top of page

The entire Navigate the Chaos collection of all 365 blog posts is now available in a paperback entitled Navigate the Chaos (795 pages for $24.99). A smaller collection of thoughts from the Navigate the Chaos collection is available in paperback entitled Wonder (94 pages for $4.99)

How often do you resemble water?


Today is August 5 and the Navigate the Chaos question to consider is “how often do you resemble water?” American poet Wallace Stevens once noted “Human nature is like water. It takes the shape of its container.”


Learning to navigate the chaos may require you to take a different shape, be pliable, or remain flexible in order to deal with a life situation. Leveraging your mind, body, and spirit is central to doing so. Such a process, however, like so much of the strategies discussed in this Navigate the Chaos series, is easier said than done.


Decades later, Hong Kong American martial artist, actor, director, martial arts instructor, and philosopher Bruce Lee made the following observation


“Empty your mind.

Be formless, shapeless, like water.

You put water into a cup; it becomes the cup.

You put water into a teapot; it becomes the teapot.

You put it into a bottle; it becomes the bottle.

Now water can flow, or it can crash!

Be water, my friend.”


Both Stevens and Lee understood the value of applying water’s characteristics to human behavior as a viable strategy to navigate the chaos. They both realized the benefit of being like water and becoming flexible for a given life situation. These and other modern references to water, however, have their origins in the ancient Chinese text the Tao Te Ching written around 400 BC and traditionally credited to the sage Laozi (also spelled Lao Tzu meaning Old Master).


Lao Tzu likened an individual’s path through life as being like water. In chapter 8 of the “Tao Te Ching”, he described the ideal character a person should have and wrote “The best character is like water. The water’s goodness is that it benefits the myriad things but does not quarrel, and it willingly goes to where others hate. Thus, it is almost like the Tao.” Laozi in the Tao Te Ching explains that the Tao is not a name for a thing, but the underlying natural order of the Universe.


In her 2020 book Be Water, My Friend: The Teachings of Bruce Lee, his daughter Shannon Lee wrote “The ‘be Water’ quote begins with the prompt ‘Empty your mind.’ This first request is perhaps the most important one in our process because it sets us up for everything that comes next. My father believed that this act – of leaving behind the burdens of one’s preconceived opinions and conclusions – had in itself a liberating power. In fact, if this step is the only one you actively work on for a while, you will expand your life considerably. Emptiness refers to a state of openness and neutrality. When your mind is crowded with thoughts and information about all the things you’ve learned and how you feel about them, there isn’t room for much else. You’ve given up access to new possibilities and points of view; you’ve limited yourself. In order to learn new information, we must first make room to let that information in. This allowance of new information can only occur if we empty our minds. We in the West think of nothingness as a void, a non-existence. In Eastern philosophy and modern physical science, nothingness – no-thingness-is a form of process, ever moving – like water.”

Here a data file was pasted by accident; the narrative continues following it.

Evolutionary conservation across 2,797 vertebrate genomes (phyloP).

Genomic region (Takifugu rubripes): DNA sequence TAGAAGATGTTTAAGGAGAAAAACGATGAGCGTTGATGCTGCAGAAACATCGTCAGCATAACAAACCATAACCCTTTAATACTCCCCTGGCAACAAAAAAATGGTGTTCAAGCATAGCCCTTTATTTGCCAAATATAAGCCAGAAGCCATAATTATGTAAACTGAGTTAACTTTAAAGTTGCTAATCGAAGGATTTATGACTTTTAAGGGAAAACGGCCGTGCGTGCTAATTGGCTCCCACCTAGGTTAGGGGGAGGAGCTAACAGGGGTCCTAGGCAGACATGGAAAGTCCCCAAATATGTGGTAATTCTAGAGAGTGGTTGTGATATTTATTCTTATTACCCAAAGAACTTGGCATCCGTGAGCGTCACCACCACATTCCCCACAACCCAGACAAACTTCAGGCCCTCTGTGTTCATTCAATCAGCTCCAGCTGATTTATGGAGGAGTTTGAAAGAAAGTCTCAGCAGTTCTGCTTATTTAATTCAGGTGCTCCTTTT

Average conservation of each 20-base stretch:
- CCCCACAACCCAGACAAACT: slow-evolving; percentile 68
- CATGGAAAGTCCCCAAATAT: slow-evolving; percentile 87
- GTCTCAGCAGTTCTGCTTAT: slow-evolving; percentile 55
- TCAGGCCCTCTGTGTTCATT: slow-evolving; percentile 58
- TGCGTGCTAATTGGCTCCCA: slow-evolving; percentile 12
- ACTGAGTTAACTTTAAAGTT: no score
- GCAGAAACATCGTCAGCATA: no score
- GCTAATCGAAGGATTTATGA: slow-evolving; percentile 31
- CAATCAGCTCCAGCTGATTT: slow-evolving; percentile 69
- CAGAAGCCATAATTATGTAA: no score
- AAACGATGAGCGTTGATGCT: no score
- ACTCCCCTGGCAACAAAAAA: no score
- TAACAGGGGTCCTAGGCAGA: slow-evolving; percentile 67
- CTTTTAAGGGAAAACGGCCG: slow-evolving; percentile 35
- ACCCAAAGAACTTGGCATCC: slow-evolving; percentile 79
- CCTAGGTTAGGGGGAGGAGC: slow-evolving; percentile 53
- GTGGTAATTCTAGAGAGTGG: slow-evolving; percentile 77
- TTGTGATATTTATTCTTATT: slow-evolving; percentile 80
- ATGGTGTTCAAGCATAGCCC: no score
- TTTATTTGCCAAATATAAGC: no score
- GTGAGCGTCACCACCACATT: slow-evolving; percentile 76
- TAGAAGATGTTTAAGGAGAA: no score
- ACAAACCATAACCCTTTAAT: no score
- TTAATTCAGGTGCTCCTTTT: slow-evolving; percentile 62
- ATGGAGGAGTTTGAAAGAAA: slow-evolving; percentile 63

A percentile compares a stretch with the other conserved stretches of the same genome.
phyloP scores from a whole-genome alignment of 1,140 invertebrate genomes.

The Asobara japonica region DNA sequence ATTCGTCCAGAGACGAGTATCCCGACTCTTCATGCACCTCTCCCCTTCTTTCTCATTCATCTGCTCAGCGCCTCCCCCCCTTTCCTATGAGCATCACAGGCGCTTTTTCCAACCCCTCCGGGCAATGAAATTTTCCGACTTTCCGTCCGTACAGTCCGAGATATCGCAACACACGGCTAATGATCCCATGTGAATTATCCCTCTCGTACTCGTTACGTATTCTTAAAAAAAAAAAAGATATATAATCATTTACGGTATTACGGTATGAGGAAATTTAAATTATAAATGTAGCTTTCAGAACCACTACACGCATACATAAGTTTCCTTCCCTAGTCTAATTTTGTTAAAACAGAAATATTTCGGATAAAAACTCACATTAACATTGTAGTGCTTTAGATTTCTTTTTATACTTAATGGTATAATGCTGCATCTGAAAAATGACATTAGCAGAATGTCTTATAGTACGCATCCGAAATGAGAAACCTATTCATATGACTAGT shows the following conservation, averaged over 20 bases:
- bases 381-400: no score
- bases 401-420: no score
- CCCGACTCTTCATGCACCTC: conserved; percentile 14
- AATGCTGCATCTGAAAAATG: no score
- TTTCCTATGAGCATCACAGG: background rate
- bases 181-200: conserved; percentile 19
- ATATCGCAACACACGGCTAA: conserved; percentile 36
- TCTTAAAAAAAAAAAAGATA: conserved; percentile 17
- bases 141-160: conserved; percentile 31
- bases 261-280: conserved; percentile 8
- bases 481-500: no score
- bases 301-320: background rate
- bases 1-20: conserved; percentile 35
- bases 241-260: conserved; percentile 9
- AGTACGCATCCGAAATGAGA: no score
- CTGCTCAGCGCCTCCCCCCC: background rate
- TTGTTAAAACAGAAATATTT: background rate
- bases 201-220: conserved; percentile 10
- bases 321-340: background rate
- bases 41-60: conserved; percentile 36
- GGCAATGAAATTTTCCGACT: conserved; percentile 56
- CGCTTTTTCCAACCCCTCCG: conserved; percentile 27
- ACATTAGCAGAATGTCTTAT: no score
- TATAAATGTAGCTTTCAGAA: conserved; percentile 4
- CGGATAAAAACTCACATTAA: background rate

To navigate the chaos today’s reflection offers the option of resembling water. What is interesting and unique about today’s post is a daughter’s reflection upon the words, actions, and life of her father. In her introduction to the book Shannon reminded readers that “you don’t need to be Bruce Lee in order to make the most out of your life and Bruce Lee doesn’t want you to be him; he would want you to be the best version of yourself.”


Practicing the art of living well certainly involves being the best version of yourself. Unpacking the ‘be like water’ philosophy of Bruce Lee, when coupled with the keen observations of his daughter Shannon, provide the following list of questions to consider for today’s reflection.

  • How often can you empty your mind?

  • Do you find yourself rigid or pliable, formless, and shapeless, like water?

  • Have you considered the impact emptying your mind can have on the rest of your day?

  • Do you feel imprisoned by your thoughts? If so, what have you done lately to liberate yourself from your own thoughts?

  • How often do you leave behind the burdens of one’s preconceived opinions and conclusions?

  • Have you given yourself permission to accept how emptiness refers to a state of openness and neutrality?

  • How often do you find your mind too crowded to take in a new thought?

  • What can you do today to clear your mind and create a state of no-thingness?

  • How often do you remind yourself the difference between nothingness and no-thingness?

  • Are you working towards being the best version of yourself or do you catch yourself mimicking others?

コメント


bottom of page